Hollywood Reporter – Theater Reviews Feed

Hollywood Reporter – Theater Reviews Feed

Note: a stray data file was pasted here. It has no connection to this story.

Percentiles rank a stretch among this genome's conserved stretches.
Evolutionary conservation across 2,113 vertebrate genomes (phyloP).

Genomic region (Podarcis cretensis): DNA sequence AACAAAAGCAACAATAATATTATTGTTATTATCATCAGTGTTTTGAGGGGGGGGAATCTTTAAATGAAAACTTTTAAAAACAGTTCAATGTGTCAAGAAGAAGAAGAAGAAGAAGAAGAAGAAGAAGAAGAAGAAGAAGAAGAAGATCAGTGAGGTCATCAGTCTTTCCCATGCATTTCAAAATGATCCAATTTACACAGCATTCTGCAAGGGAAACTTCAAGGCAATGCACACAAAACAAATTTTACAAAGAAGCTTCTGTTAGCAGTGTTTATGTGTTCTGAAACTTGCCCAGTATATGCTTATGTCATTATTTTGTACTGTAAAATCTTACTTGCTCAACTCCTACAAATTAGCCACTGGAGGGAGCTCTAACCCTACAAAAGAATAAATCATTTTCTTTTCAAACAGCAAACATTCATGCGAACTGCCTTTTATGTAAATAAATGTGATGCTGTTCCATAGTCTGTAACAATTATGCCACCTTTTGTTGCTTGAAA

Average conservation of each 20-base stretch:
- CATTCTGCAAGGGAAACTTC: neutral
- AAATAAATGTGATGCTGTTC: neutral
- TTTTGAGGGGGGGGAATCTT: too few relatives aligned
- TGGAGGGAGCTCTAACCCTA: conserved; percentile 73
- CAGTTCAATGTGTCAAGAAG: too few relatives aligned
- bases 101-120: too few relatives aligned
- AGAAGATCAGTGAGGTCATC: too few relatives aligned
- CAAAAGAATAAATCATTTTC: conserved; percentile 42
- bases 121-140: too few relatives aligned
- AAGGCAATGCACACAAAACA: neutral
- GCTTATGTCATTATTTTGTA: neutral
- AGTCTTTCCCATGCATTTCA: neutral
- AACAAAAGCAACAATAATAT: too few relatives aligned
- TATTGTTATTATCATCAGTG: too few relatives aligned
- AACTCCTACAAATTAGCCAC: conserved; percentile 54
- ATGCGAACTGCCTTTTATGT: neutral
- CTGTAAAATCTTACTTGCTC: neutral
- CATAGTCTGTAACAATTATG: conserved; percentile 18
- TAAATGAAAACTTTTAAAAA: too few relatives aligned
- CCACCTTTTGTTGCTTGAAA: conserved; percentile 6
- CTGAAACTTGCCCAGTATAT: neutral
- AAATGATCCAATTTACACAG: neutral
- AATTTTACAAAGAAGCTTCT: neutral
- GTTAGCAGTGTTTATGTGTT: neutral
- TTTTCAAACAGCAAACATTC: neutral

http://ftr.fivefilters.org/makefulltextfeed.php?url=http%3A%2F%2Fftr.fivefilters.org%2Fmakefulltextfeed.php%3Furl%3Dhttp%253A%252F%252Ffeeds.feedburner.com%252Fthr%252Freviews%252Ftheater%26max%3D5&max=5 Hollywood Reporter – News Feed http://feedproxy.google.com/~r/thr/reviews/theater/~3/C60so09aHHE/babylon-line-review-953071 953071 at http://www.hollywoodreporter.com <div><img src=”http://cdn2.thr.com/sites/default/files/2016/12/the_babylon_line_production_still.jpg” class=”ff-og-image-inserted”/></div><h2 class=”article__deck”>Josh Radnor plays a reluctant writing teacher and Elizabeth Reaser his most gifted student in Richard Greenberg’s memory play exploring the power and mysteries of storytelling in a time of social change.</h2> <p>What a beguiling and unpredictable play Richard Greenberg has written in <em>The Babylon Line</em>, an elegiac look back on a period of evolving social attitudes, which follows the lead of its narrator — an adult-education creative-writing teacher played by Josh Radnor in a welcome return to the New York stage — in its disdain for structural rules. Even when the meandering play appears to lack focus, however, or stack up multiple endings, it weaves subtle threads, conjuring a vivid world of cause and effect while harnessing the power of fiction as a means either to escape or to comprehend real life.</p> <p>The story is set in 1967 in Levittown, Long Island, the birthplace of cookie-cutter suburbia, and while the double edge of that kind of American enclave as both safety cushion and airless trap is a familiar theme, the playwright brings a fresh perspective.</p> <p>Greenberg may be the most writerly of contemporary American dramatists; authors and storytelling have often been a key element in his work, notably 2002’s <em>The Violet Hour</em>, set in the publishing world. Here, he even cross-links via one character to <em>Our Mother’s Brief Affair</em>, produced on Broadway earlier this year. Unwieldy as it sometimes seems, <em>The Babylon Line</em> is more satisfying than either of those plays, and it’s been given a beautiful premiere production by Lincoln Center Theater, gathering a first-rate cast under the patient guidance of director Terry Kinney.</p> <p>Richard Hoover’s set instantly transports us with its finely detailed classroom, outfitted with wooden desks and a row of framed U.S. presidential portraits placing us in the Vietnam years, a period in which American innocence was fast retreating and anti-establishment questioning becoming more vocal. Sarah J. Holden’s character-defining costumes and David Weiner’s lighting, so warm and descriptive, further enhance the evocative mood.</p> <p>Radnor plays Aaron Port, who introduces the story in 2015, as his own complicated account of events from late fall-through-early winter 48 years earlier, prefacing his tale by admitting, “I may not come off well in it.” He was 38 back then, with just one promising story published in a prestigious literary journal, when he took a part-time teaching job in Levittown strictly for the money, traveling by train once a week from Greenwich Village. His direct-address interludes make it clear this is an unreliable memory play.</p> <p>Half his students are there by accident, because they couldn’t get into Contemporary Events and Politics or French Cooking. They include the formidable Frieda Cohen (Randy Graff), Queen Bee of the Sisterhood of first-generation Jews (her garden was featured in <em>Newsday</em>, no less), flanked by her coffee-klatch cohorts, Midge Braverman (Julie Halston) and Anna Cantor (Maddie Corman). Also enrolled is World War II veteran Jack Hassenpflug (Frank Wood), whose conversational skills are as lacking in nuance as his writing; and Marc Adams (Michael Oberholtzer), an odd duck who appears to be on the autism spectrum. Or possibly his brain was fried by drug use, if the gossip of Frieda and Co. is to be believed.</p> <p>The kinship of that trio with the Weird Sisters from <em>Macbeth</em> can hardly be coincidental, though Greenberg and the three hilarious actresses humanize the stereotypes so that even the overbearing Frieda is less a witch than “a conqueror,” to use her own term. “Shameless and fearless” is how she describes herself when challenged to write about what scares her. She refuses to draw on her own life for inspiration, even though her backstory, blurted out in a furious rant, indicates that beneath the meticulously managed surface, she may have more colorful material than anyone in the class. Ultimately, none of the characters is as easy to categorize as Aaron initially believes.</p> <p>The playwright evokes other theatrical influences in the remaining role, Joan Dellamond, a bruised, enigmatic woman who’s part cracked Tennessee Williams doll and part fierce Ibsen-esque prisoner, chafing against her domestic confinement in a loveless marriage. Played by Elizabeth Reaser with a cool blend of ethereal sensuality, naked hunger and the lightest breath of a Southern accent, Joan is the spark that ignites the class. At times, she echoes another Shakespeare creation, Lady Macbeth, in the way she goads the ambivalent Aaron into being a more engaged teacher, while prompting reactions that range from intrigue through admiration to indignation in her classmates.</p> <p>Joan initially appears terrified of what she’ll unleash by translating her thoughts into writing, but her stories, once they start flowing, are riveting in their emotional candor. Even the affectless Jack starts anticipating them with oh-boy enthusiasm, while Frieda is so appalled by one piece that she flees the classroom, for reasons revealed much later in the play.</p> <p>Read aloud in class, the vignettes often come to life before our eyes, most enchantingly when Midge shares an episode from soon after she moved to Levittown, and her husband’s illness at the time led to her mowing her own lawn to meet the strictly enforced neighborhood regulations. That mastery of a chore believed to be men’s work — according to the codified social rules of the era — yielded the discovery of a calming pastime, to which she has returned often “in the warm weather months.”</p> <p>Jack writes about his nightmarish memories of the Battle of Overloon, Anna about her family’s European vacation (“Venice was a study in contrasts”) and the reticent Marc eventually coughs up a chiseled nugget from his long-in-the-works magnum opus, surprising them all. In each of them, Joan’s writing uncorks a new boldness, even if that just means allowing Midge and Anna to air a dissenting opinion when Frieda makes withering judgments about the mysterious outsider.</p> <p>But the more Joan reveals of her own unhappiness, her disappointing marriage, her borderline mental instability and her desire for something to make her feel alive, the more Aaron remains frozen in passivity. When she learns that the teacher hails from not too far along the Babylon railway line from Levittown, she is forced to reassess him, just as he reassesses himself for years afterwards. Was he spineless or principled? The playwright leaves that to us to decide.</p> <p>Both Radnor and Reaser play characters that remain to some degree opaque, withholding as much as they expose of themselves, whether in Aaron’s detached demeanor — he’s the polar opposite of the stock inspirational teacher character, and he knows it — or Joan’s more darkly elusive manner. But the actors draw us in with equal skill.</p> <p>While Greenberg could be criticized for being too discursive, that ends up being part of the play’s charm, as stories and revelations about each character shed a different light on them, suggesting the small ways in which the writing class has changed them, or will as they go forward. Only Frieda remains defiantly unchanged, and somehow more pitiable for it in Graff’s biting performance. Kinney and his superb cast are attuned to the silent undercurrents of Greenberg’s writing as much as the sly flourishes of wit and cruelty and the elegant streams of prose-like dialogue, making <em>The Babylon Line</em> an idiosyncratic pleasure.</p> <p><em>Venue: Mitzi E. Newhouse Theatre, New York<br/>Cast: Josh Radnor, Elizabeth Reaser, Randy Graff, Maddie Corman, Julie Halston, Frank Wood, Michael Oberholtzer<br/>Director: Terry Kinney<br/>Playwright: Richard Greenberg<br/>Set designer: Richard Hoover<br/>Costume designer: Sarah J. Holden<br/>Lighting designer: David Weiner<br/>Sound designers: Rob Milburn, Michael Bodeen<br/>Projection designer: Darrel Maloney<br/>Presented by Lincoln Center Theater</em></p> <p><strong><a href=”https://blockads.fivefilters.org”>Let’s block ads!</a></strong> <a href=”https://github.com/fivefilters/block-ads/wiki/There-are-no-acceptable-ads”>(Why?)</a></p> Tue, 06 Dec 2016 02:00:00 +0000 ‘The Babylon Line': Theater Review Josh Radnor plays a reluctant writing teacher and Elizabeth Reaser his most gifted student in Richard Greenberg’s memory play exploring the power and mysteries of storytelling in a time of social change. http://www.hollywoodreporter.com/review/babylon-line-review-953071 http://cdn2.thr.com/sites/default/files/2016/12/the_babylon_line_production_still.jpg article en text/html http://www.hollywoodreporter.com/review/babylon-line-review-953071 Culture USA THR Online Elizabeth Reaser Josh Radnor Terry Kinney Off Broadway Theater http://feedproxy.google.com/~r/thr/reviews/theater/~3/on36tT39-mQ/merrily-we-roll-along-theater-952935 952935 at http://www.hollywoodreporter.com <div><img src=”http://cdn1.thr.com/sites/default/files/2016/12/merrily_we_roll_along_production_still.jpg” class=”ff-og-image-inserted”/></div><h2 class=”article__deck”>Wayne Brady stars in this revival of the troubled Stephen Sondheim-Harold Prince collaboration, a showbiz musical that has long bedeviled audiences and experts alike.</h2> <p>Judging by their track record at the time <em>—</em> which included <em>Company</em>, <em>Follies</em>, <em>A Little Night Music</em> and <em>Sweeney Todd</em> — composer Stephen Sondheim and producer-director Harold Prince couldn’t lose. So anticipation was high when their next collaboration, <em>Merrily We Roll Along</em>, opened at Broadway’s Alvin Theater in fall 1981. But the story of three best friends who hit it big in show business, told backward from jaundiced mid-life to starry-eyed youth, left audiences bored and confused. Not helping was a cast aged 16 to 25 playing characters in mid-life. Panned by critics, the show closed after only 16 performances, but went on to gain an appreciative following through its cast recording and subsequent retooled productions.</p> <p>The good news is the new Los Angeles revival, directed by Michael Arden (<em>Spring Awakening</em>), is in no way confusing and employs age-appropriate actors. The bad news is some of the problems that have plagued the show since the beginning still remain.</p> <p>Based on the 1934 play of the same name by George S. Kaufman and Moss Hart, <em>Merrily We Roll Along</em> premiered 35 years ago with a cast of unknowns at the time, including Jason Alexander and actor-turned-director Lonny Price, whose new documentary, <em>Best Worst Thing That Ever Could Have Happened</em>, chronicles the making of the play and the legacy for its original cast. In the end, Sondheim and Prince never worked together again.</p> <p>In a strange irony, the same fate befalls two of the show’s three principals, Kringas, played by Wayne Brady, and his songwriting partner, Franklin Shepard, played by Aaron Lazar (<em>The Light in the Piazza</em>). When we first meet them in 1976, they’re not on speaking terms. In fact, Kringas is absent, stewing in New York while Shepard and friends are toasting the success of his new movie at his Bel-Air home. Over-celebrating with him is the third leg of the trio, Mary Flynn (Donna Vivino). She has always had a thing for Shepard, now on his second wife, Gussie (Saycon Sengbloh), a Broadway diva who’s angry with him on account of his girlfriend.</p> <p>Flashing back two years to 1974, we see the origins of the split between Shepard and Kringas in the playful “Franklin Shepard, Inc.” sung by Kringas during a talk show in which he laments his partner’s pursuit of commercial projects rather than the artistic material that formed the basis of their collaboration. By the time we rewind to 1968, we get a refrain of the central trio’s “Old Friends,” a charming song heard earlier. But without the proper groundwork, their bond feels inauthentic no matter how much they sing about it, and their estrangement carries little emotional heft.</p> <p>The problem has less to do with this production than with George Furth’s book. Shepard stands at the center of the trio, brilliant, so we’re told, but also selfish, petty and undisciplined. With so little background on him, the audience is forced to accept him at unflattering, superficial face value. With the book’s backward structure, the foundational work for the story and characters is meant to reveal itself in portions. But backward or forward, there’s just not enough there for the audience to care.</p> <p>We’re told Shepard is consumed with dealmaking and money, but he appears only mildly engaged in the business side of things and even less so in the creative. In fact, most of his energy seems dedicated to women who are not his wife, like when he sings “Growing Up” with Gussie. Lazar demonstrates a strong, trained voice, but Sengbloh (seen on Broadway in <em>Hair</em>, <em>Motown</em> and <em>Fela!</em>) is the staggering powerhouse here and in later songs like “Act Two Opening.” Likewise, Whitney Bashor as Shepard’s first wife, Beth, belts out “Not a Day Goes By” with a resonant pathos befitting her cruelly treated character.</p> <p>Even crueler is the least developed leg of the trio, Mary, a writer consumed by her lifelong affection for Shepard, which she drowns in liquor. Vivino owns the spotlight in her solo, “Like It Was,” but beyond that and a few zingers she is given practically nothing to do except provide an occasional update on her writing career.</p> <p>Arden’s directing is polished when it comes to blocking scenes on Dane Laffrey’s backstage set, which is lined with vanity mirrors right and left, and topped with a low-hanging lighting grid. Eamon Foley’s limited choreography helps energize some of the more tedious passages, but director and cast seem to struggle with the notoriously problematic material.</p> <p>The backward structure employed by Kaufman and Hart turned a musical paradigm on its head — bright-eyed kids come to the big city, face impossible odds in showbiz and persevere to find fame and fortune. Here, the premise is the same, only they wind up miserable, which didn’t work in 1981. And while the faithful insist there’s a great show in there somewhere, pointing up the undeniable merits of the score, even with the current production, <em>Merrily We Roll Along</em> remains a conundrum waiting to be cracked.</p> <p><em>Venue: Wallis Annenberg Center for the Performing Arts, Beverly Hills<br/>Cast: Whitney Bashor, Wayne Brady, Aaron Lazar, Saycon Sengbloh, Amir Talai, Donna Vivino, Eric B. Anthony, Sandy Bainum, Melody Butiu, Doran Butler, Max Chucker, Sarah Daniels, Kevin Patrick Doherty, Laura Dickinson, Rachael Ferrera, Jennifer Foster, Travis Leland, Lyle Colby Mackston, Brent Schindele, Maximus Brandon Verso<br/>Director: Michael Arden<br/>Music &amp; lyrics: Stephen Sondheim<br/>Book: George Furth<br/>Set &amp; costume designer: Dane Laffrey<br/>Lighting designer: Travis Hagenbuch<br/>Sound designer: Dean Moses Schreier<br/>Musical director: Adam Wachter<br/>Choreographer: Eamon Foley<br/>Presented by: The Wallis Annenberg Center for the Performing Arts, in association with Lauren B. Leichtman, Arthur Levine Family Foundation, Montage Beverly Hills</em></p> <p><strong><a href=”https://blockads.fivefilters.org”>Let’s block ads!</a></strong> <a href=”https://github.com/fivefilters/block-ads/wiki/There-are-no-acceptable-ads”>(Why?)</a></p> Mon, 05 Dec 2016 21:59:09 +0000 ‘Merrily We Roll Along': Theater Review Wayne Brady stars in this revival of the troubled Stephen Sondheim-Harold Prince collaboration, a showbiz musical that has long bedeviled audiences and experts alike. http://www.hollywoodreporter.com/review/merrily-we-roll-along-theater-952935 http://cdn1.thr.com/sites/default/files/2016/12/merrily_we_roll_along_production_still.jpg article en text/html http://www.hollywoodreporter.com/review/merrily-we-roll-along-theater-952935 Culture USA THR Online Stephen Sondheim Wayne Brady Theater http://feedproxy.google.com/~r/thr/reviews/theater/~3/peKxPi3KZT0/bodyguard-952717 952717 at http://www.hollywoodreporter.com <div><img src=”http://cdn5.thr.com/sites/default/files/2016/11/the_bodyguard_production_still.jpg” class=”ff-og-image-inserted”/></div><h2 class=”article__deck”>R&amp;B star Deborah Cox headlines this musical adaptation of the hit 1992 Kevin Costner-Whitney Houston film, featuring 16 songs originally recorded by the late singer.</h2> <p>An already thin plot becomes even thinner in the new musical adaptation of the hit 1992 film <em>The Bodyguard</em>, which starred Kevin Costner and Whitney Houston. Shoehorning no less than 16 songs recorded by Houston into its by-the-numbers recreation of the film’s thriller/love story plot, the show actually still manages to run shorter than its inspiration. Fans of the movie, and of the late pop diva, will no doubt respond warmly to this production, receiving its North American premiere at New Jersey’s Paper Mill Playhouse prior to a national tour. But anyone unfamiliar with the source material will come away wondering what all the fuss was about.</p> <p>For this 2012 musical originally seen in London’s West End (where it’s currently playing in a revival), R&amp;B star Deborah Cox assumes the beefed-up role of superstar singer-songwriter Rachel Marron, played onscreen by Houston. When Rachel is threatened by a stalker who sends ominous letters and then sneaks into her dressing room and steals a dress, her worried manager (Charles Gray) hires ace security expert Frank Farmer (Judson Mills) as her personal bodyguard. Frank has little interest in protecting a coddled celebrity — “It’s where all the bullshit is,” he points out — but agrees to take the job when he finds out that Rachel has a 10-year-old son.</p> <p>Rachel, however, has little use for her stoic, macho protector, who cramps her style with his endless restrictions on her movements. That is, until he rescues her from danger while she’s performing in a crowded nightclub. Naturally, director Thea Sharrock (<em>Equus</em>) has the lead performers recreate the iconic image of the bodyguard cradling his charge in his arms. Rachel warms up enough to ask Frank out on a date — “Only if you want to,” she says coyly — and soon they’re romantically involved.</p> <p>Adapting Lawrence Kasdan’s script, Alexander Dinelaris, the Oscar-winning screenwriter of <em>Birdman</em>, heavily plays up the plot’s thriller aspects. At times, the show feels more like a horror film, with the heavily muscled Stalker (Jorge Paniagua) frequently seen up to no good in Duncan McLean’s expansive video projections. A newly added subplot, involving Rachel’s sister and songwriting partner Nicki (Jasmin Richardson) vying for Frank’s romantic attentions, does little to enhance the narratively threadbare proceedings.</p> <p>But that will hardly matter to those who want to hear the procession of Houston hits, including ‘How Will I Know,” “Greatest Love of All,” “I Wanna Dance with Somebody,” “Run to You,” “Where Do Broken Hearts Go” and a certain smash single written by Dolly Parton. Amusingly, the first rendition of the iconic “I Will Always Love You” is performed by Frank at a karaoke bar (one of the few scenes in the show with any emotional resonance), in which he demonstrates his utter inability to sing a note. Naturally, it also figures in the stirring finale, with Cox’s formidable pipes doing it full justice.</p> <p>Cox, whose previous theatrical credits include leading roles on Broadway in <em>Aida</em> and a 2013 revival of <em>Jekyll &amp; H</em>yde, admirably handles the daunting challenge of filling her predecessor’s considerable shoes. Mills, whose extensive film and television credits include a regular role on the old Chuck Norris series <em>Walker, Texas Ranger</em>, is suitably rugged and charismatic as the taciturn Frank, and the gorgeous-voiced Richardson is excellent as the sister with whom Rachel has a sibling rivalry.</p> <p>Sharrock’s busy staging features extensive use of distracting video projections, including a cheesy montage of romantic moments between Frank and Rachel that merely shows us things we’ve already seen live. The action sequences are neither convincing nor thrilling, and the frequent use of sudden loud noises to drum up suspense mainly smacks of desperation.</p> <p>The songs are both woven into the storyline and performed in concert-style production numbers, with Karen Bruce’s energetic choreography replicating the style of elaborate pop concerts. Tim Hatley’s glossy sets and costumes, the latter showcasing the physical attributes of the often skimpily dressed background dancers, feel equally authentic in their artificiality.</p> <p>Like so many screen-to-stage adaptations, <em>The Bodyguard</em> has lost something in translation. But that didn’t seem to bother the audience at the Paper Mill, which rousingly responded to the inevitable mega-mix encore. That features the entire ensemble exuberantly reprising “I Wanna Dance with Somebody,” providing the opportunity for even the ramrod-postured Mills to show off some slinky dance moves.</p> <p><em>Venue: Paper Mill Playhouse, Millburn, New Jersey<br/>Cast: Deborah Cox, Judson Mills, Douglas Baldeo, Alex Corrado, Charles Gray, Jonathan Hadley, Kevelin B. Jones III, Jorge Paniagua, Jasmin Richardson<br/>Book: Alexander Dinelaris, based on the screenplay by Lawrence Kasdan<br/>Director: Thea Sharrock<br/>Set &amp; costume designer: Tim Hatley<br/>Lighting designer: Mark Henderson<br/>Sound designer: Richard Brooker<br/>Video designer: Duncan McLean<br/>Production musical supervisor &amp; vocal arrangements: Mike Dixon<br/>Orchestrations &amp; additional music: Chris Egan<br/>Choreographer: Karen Bruce<br/>Presented by Paper Mill Playhouse in association with Michael Harrison, David Ian, Nederlander Presentations Inc.</em></p> <p><strong><a href=”https://blockads.fivefilters.org”>Let’s block ads!</a></strong> <a href=”https://github.com/fivefilters/block-ads/wiki/There-are-no-acceptable-ads”>(Why?)</a></p> Mon, 05 Dec 2016 18:28:00 +0000 ‘The Bodyguard': Theater Review R&B star Deborah Cox headlines this musical adaptation of the hit 1992 Kevin Costner-Whitney Houston film, featuring 16 songs originally recorded by the late singer. http://www.hollywoodreporter.com/review/bodyguard-952717 http://cdn5.thr.com/sites/default/files/2016/11/the_bodyguard_production_still.jpg article en text/html http://www.hollywoodreporter.com/review/bodyguard-952717 Culture USA THR Online Kevin Costner Whitney Houston Theater